PM Daily Market Commentary - 6/8/2015

davefairtex
By davefairtex on Tue, Jun 9, 2015 - 2:48am

Gold rose +1.40 to 1173.20 on moderately light volume while silver fell -0.17 to 15.93 on heavy volume.  Gold tried to rally and mostly failed, while silver just slowly sold off.  Given the dollar dropped more than a full point on the day, this was a dismal performance for gold.

Gold in Euros has now dropped through support, and is in danger of encountering a significant amount of selling pressure.

Miners on the other hand look pretty good, with GDX up +1.01% on moderately heavy volume, while GDXJ climbed +1.76% on moderately light volume.  Juniors are back above their 50 MA, which is nice to see, and both ETFs have marked a swing low.  Miners continue to be the happy note in the PM space.

The buck fell -1.04 [-1.08%], another big down day, selling off after finding resistance at the 50 MA.  The dollar is looking weak, which normally would be helping PM, but right now that's just not happening.  The Euro had a big day, up +1.86 [+1.67%] to 112.86.  Money is flowing back into Europe.  The Greek stock market is not doing well (GREK down -3.15%), so why did the Euro have such a good day?  I read a news article that suggests its because Obama said something about the strong dollar being a problem during the G-7 meeting.  This causes the buck to drop a full point?  I don't think so.

I still feel that we're nearing the end of the latest round of the Greek drama, and some sort of can-kicking resolution is not far away.  Of course...I could be wrong...

SPX (US equities) were sold all day long again today, attempting a rally late in the day but failing, with SPX closing at the dead lows, down -13.55 to 2079.28.  VIX rose +1.08 to 15.29.  We are fast approaching the important 2068 support level; a close below that and things start to get a bit ugly.

The dropping dollar isn't helping; losses from the viewpoint of the Europeans are substantial.  US equities were down -2.28% today in Euro terms, but only -0.65% to traders in the US.

Bond ETF TLT dropped modestly today, off -0.11%.  Even with the sell-off in US equities, US bonds are having trouble rallying.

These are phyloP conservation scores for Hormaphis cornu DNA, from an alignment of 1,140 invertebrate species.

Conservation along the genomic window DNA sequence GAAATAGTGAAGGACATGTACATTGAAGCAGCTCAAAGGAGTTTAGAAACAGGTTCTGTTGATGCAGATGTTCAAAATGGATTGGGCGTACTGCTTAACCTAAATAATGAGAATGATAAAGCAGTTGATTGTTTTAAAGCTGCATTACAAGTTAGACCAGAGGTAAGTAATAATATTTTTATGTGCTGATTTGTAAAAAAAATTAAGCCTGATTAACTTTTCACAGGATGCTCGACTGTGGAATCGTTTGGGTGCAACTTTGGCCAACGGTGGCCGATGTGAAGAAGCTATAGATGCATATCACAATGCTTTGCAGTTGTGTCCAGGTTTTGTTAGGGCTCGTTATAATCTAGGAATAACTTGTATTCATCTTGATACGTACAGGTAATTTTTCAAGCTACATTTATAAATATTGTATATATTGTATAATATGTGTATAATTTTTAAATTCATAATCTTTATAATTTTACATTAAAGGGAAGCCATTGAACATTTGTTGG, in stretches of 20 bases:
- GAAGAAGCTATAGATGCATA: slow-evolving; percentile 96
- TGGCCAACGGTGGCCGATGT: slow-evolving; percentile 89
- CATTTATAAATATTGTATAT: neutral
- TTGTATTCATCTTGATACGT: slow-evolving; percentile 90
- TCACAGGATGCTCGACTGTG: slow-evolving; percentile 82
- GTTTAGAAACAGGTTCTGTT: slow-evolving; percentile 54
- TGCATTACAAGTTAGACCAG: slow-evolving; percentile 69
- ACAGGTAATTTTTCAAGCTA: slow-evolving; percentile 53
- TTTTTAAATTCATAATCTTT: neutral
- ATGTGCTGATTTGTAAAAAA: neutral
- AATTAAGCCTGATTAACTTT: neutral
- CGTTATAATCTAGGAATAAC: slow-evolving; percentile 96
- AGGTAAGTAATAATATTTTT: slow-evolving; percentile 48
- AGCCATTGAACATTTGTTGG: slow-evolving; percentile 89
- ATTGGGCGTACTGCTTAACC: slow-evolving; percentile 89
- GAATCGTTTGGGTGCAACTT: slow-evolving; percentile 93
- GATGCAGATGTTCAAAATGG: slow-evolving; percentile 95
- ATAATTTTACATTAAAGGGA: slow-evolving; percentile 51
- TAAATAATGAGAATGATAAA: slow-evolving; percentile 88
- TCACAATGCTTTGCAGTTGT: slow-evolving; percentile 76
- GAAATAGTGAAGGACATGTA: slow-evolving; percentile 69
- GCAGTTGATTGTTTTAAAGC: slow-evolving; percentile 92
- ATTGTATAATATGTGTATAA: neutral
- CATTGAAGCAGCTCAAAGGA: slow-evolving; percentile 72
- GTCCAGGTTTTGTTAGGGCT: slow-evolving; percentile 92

The CRB (commodity index) staged a modest rally, up +0.23% - this is a poor performance, with the USD down -1.08% on the day.

WTIC (west texas crude) did worse, losing -0.62 [-1.05%] to 58.26, still within its recent trading range but looking weak.  For oil to drop on a day with the dollar so weak is a bad sign.  Brent also looked weak, falling back below its 50 MA.  Perhaps we'll finally get that oil correction I've been waiting for.

Gold, oil, and the other commodities all look weak.  Gold still could put in a swing low in USD terms, but it really needs to stop dropping in Europe to convince me its ready for prime time.  Money appears to be leaving the US for Europe, and bonds continue to sell off.  It still feels to me like the Greek default trade is being unwound - at least that's what the big money seems to be saying.  I can't imagine the Euro rallying +1.67% if Greece really was thought to be moving closer to a default and exit.

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3 Comments

sand_puppy's picture
sand_puppy
Status: Diamond Member (Offline)
Joined: Apr 13 2011
Posts: 2033
Dave Kranzler Thinks "Something Blew-Up" last week

I would love to hear the thoughts of our financially savvy pp-ers, as I am not sophisticated enough to evaluate independently the likelihood that Dave Kranzler is correct.

A Derivatives Bomb Exploded Within The Last Two Weeks

1.  He cites the downturn in the Dow Transportation Index as confirmation that the economy is contracting.

2.  He notes that a highly leveraged financial system will come under extreme stress from an economic downturn.

3.  Treasury yields have risen quickly in the last 7 days.  This is not what would be expected given an economic contraction.  [Am I understanding him correctly?]

I believe the illogical movement in 10yr Treasury yields reflects the fact the Fed is losing control of its tight grip on the bond market and longer term interest rates. Note that German bunds have also experienced a similar spike up in interest rates and volatilty.... [M]y view that there was a derivatives accident somewhere in the global banking system in the last two weeks.